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Normality Test

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  • #24042

    Nusha Safabakhsh
    Participant

    If a set of continuous data is not normal; however, a group of daily average for the same set of data is normal, does it make sense to use the average of analysis and creating control chart?

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    #57570

    Michael Mead
    Participant

    Of course it is. That is how control charts work. It is called the central limit theorem. Regardless of the underlying distribution, averages of samples from the distribution will approximate a normal distribution. 

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    #57571

    Olga Kolburt
    Participant

    I did this and everything on the control chart, this case an X-bar R chart subgroup 5, look fine, however when conducting a normality test for the individual observations, the data are not normal. Based on this fact I should not compute the Cpk because data are nonnormal.
    Can someone explain the dilemma, the distribution of the means is normal (the child distribution  is normal) the individual observations (collected on subgroups of 5 are not normal (parent distribution is not normal) when calculating Cpk, should I transform the data?
    Thanks in advance.
    Olga Kolburt
     

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    #57572

    Michael Mead
    Participant

    Hi Olga,
    You can’t change the underlying distribution. This happens. As I said, that is why control charts work for averages.
    Regarding calculating the CpK: Assuming that your data is not being influenced by some special cause, I suggest using an SPC package that applies Pearson curves to fit the data. They can calculate the CpK for you. For me, if my data meets the basic Camp-Meidell requirements, I would just use the standard CpK.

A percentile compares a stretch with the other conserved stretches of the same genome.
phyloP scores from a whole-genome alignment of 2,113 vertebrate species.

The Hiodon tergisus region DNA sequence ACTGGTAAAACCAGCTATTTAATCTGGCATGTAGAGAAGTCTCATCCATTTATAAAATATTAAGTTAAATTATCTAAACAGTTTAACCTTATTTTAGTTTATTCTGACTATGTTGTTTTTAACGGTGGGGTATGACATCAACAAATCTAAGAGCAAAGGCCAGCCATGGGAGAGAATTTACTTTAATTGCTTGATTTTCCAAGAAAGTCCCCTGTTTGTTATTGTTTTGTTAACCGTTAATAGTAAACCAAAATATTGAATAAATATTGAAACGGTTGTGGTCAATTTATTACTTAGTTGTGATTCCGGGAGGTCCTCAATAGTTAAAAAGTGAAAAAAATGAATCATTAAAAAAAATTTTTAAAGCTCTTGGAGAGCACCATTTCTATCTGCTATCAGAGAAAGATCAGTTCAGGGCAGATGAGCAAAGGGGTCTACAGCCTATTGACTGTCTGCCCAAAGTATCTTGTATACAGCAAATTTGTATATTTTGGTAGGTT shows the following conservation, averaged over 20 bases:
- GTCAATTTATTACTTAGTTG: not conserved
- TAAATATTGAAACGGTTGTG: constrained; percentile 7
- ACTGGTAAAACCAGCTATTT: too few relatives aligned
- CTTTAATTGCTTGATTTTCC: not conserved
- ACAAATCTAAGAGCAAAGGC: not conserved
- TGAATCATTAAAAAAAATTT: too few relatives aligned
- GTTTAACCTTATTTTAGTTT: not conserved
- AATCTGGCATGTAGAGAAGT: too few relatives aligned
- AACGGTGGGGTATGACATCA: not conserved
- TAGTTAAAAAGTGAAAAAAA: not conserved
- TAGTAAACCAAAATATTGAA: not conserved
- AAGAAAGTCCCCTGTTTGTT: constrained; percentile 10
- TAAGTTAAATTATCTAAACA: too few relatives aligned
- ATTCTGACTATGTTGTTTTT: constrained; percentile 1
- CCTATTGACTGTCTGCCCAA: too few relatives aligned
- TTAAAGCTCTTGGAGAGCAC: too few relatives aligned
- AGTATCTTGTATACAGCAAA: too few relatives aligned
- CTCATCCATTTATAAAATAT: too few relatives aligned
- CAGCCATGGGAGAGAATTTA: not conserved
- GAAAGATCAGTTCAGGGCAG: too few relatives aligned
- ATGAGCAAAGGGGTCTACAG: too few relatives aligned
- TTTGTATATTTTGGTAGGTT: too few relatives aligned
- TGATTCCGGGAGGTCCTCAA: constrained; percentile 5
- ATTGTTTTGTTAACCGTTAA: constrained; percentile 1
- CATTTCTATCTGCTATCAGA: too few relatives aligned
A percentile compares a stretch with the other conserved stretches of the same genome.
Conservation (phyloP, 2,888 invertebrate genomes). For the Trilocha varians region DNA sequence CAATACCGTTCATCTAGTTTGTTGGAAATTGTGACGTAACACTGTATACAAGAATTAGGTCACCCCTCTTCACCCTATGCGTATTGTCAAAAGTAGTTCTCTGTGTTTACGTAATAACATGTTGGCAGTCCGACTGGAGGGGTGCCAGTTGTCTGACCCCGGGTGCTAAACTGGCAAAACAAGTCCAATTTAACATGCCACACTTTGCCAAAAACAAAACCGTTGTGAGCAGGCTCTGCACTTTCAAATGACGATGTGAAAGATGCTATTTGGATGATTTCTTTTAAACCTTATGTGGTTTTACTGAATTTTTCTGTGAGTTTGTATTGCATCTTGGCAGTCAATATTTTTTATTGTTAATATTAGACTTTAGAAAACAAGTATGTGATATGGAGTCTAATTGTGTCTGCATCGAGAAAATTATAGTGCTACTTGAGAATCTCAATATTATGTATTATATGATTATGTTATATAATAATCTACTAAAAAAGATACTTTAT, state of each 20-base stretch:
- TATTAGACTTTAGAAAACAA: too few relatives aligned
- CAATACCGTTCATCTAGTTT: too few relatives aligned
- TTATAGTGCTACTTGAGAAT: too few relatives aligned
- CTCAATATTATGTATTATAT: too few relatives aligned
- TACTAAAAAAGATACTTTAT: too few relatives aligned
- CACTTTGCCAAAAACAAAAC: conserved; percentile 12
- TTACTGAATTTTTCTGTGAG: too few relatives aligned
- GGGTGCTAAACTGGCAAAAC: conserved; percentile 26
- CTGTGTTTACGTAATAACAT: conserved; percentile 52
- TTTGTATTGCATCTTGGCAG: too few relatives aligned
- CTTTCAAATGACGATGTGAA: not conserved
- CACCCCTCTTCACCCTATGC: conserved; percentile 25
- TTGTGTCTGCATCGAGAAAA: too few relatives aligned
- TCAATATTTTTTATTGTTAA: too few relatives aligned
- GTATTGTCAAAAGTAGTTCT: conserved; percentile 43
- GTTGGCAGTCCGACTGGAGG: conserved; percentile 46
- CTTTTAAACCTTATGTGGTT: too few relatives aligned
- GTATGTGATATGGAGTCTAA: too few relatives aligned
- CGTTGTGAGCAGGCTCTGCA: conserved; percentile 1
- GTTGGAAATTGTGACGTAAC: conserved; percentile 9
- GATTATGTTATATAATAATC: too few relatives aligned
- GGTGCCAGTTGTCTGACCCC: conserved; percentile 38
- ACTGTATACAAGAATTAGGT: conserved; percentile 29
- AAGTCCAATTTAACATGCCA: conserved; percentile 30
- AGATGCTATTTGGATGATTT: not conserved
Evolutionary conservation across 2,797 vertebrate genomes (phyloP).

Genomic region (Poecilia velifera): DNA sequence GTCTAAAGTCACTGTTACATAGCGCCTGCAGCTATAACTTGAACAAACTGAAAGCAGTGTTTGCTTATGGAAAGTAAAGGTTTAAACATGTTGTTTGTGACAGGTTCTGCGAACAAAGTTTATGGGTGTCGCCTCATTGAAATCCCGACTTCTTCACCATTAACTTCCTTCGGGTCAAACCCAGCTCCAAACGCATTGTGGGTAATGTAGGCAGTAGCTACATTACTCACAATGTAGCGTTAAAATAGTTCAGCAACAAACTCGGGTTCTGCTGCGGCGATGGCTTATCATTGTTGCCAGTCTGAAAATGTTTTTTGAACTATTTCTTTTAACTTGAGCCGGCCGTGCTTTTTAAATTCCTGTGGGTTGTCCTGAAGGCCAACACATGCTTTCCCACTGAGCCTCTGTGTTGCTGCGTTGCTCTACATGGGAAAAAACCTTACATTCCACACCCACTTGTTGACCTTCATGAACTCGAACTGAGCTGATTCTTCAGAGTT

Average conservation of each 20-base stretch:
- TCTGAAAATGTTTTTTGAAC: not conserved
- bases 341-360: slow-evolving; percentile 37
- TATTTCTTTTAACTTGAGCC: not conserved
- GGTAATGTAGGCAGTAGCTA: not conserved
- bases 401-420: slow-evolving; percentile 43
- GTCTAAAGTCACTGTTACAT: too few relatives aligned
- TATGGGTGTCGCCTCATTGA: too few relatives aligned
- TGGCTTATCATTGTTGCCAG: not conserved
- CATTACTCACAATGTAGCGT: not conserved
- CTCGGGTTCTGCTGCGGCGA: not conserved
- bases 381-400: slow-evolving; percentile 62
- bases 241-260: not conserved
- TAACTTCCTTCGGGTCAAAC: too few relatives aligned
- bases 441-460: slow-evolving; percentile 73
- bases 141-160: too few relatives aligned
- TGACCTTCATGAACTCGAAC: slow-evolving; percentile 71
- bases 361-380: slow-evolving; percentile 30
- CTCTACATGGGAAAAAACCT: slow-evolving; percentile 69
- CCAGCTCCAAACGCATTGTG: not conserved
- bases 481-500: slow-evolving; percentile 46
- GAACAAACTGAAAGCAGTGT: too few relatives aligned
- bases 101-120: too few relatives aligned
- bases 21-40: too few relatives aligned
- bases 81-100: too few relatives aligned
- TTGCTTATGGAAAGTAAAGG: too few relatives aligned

Are you using the range to estimate the standard deviation here? Try calculating the CpK by using the standard deviation of the individuals (PpK).
    There could be several problems with your data. Two common ones are mixed production streams and time related factors.
    The first is caused by mixing a high and low value together in every sample. An example might be taking one piece from each of 5 cavities of a die. You can see this on the chart if the X-bar hugs the centerline and the R chart looks in control.
    The second case occurs where set-up variation or tinkering occurs in your process. Sometimes it is due to tool wear. The can be seen on the control chart by having an in-control Range chart and frequent points outside or near the limits or runs on the average chart.

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    #57573

    Olga Kolburt
    Participant

    Thank you Mike for taking the time to provide enlightment.
    I would review my data to understand wahy the data are not normal.
     While looking for SPC software, I found a discussion from Statit, which states: “What is normal and how normal does a distribution need to be for a control chart to be effective? The answer, surprisingly, may be “not very”.  The article is available at:
    http://www.statit.com/support/quality_practice_tips/discussions_on_normality.shtml
    Once again thank you for your help.
    Olga

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    #57580

    Scott
    Member

    Hi, Nusha. You see, the Central Limit Theorem rises again. Let me know if you need more help.

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Viewing 6 posts - 1 through 6 (of 6 total)

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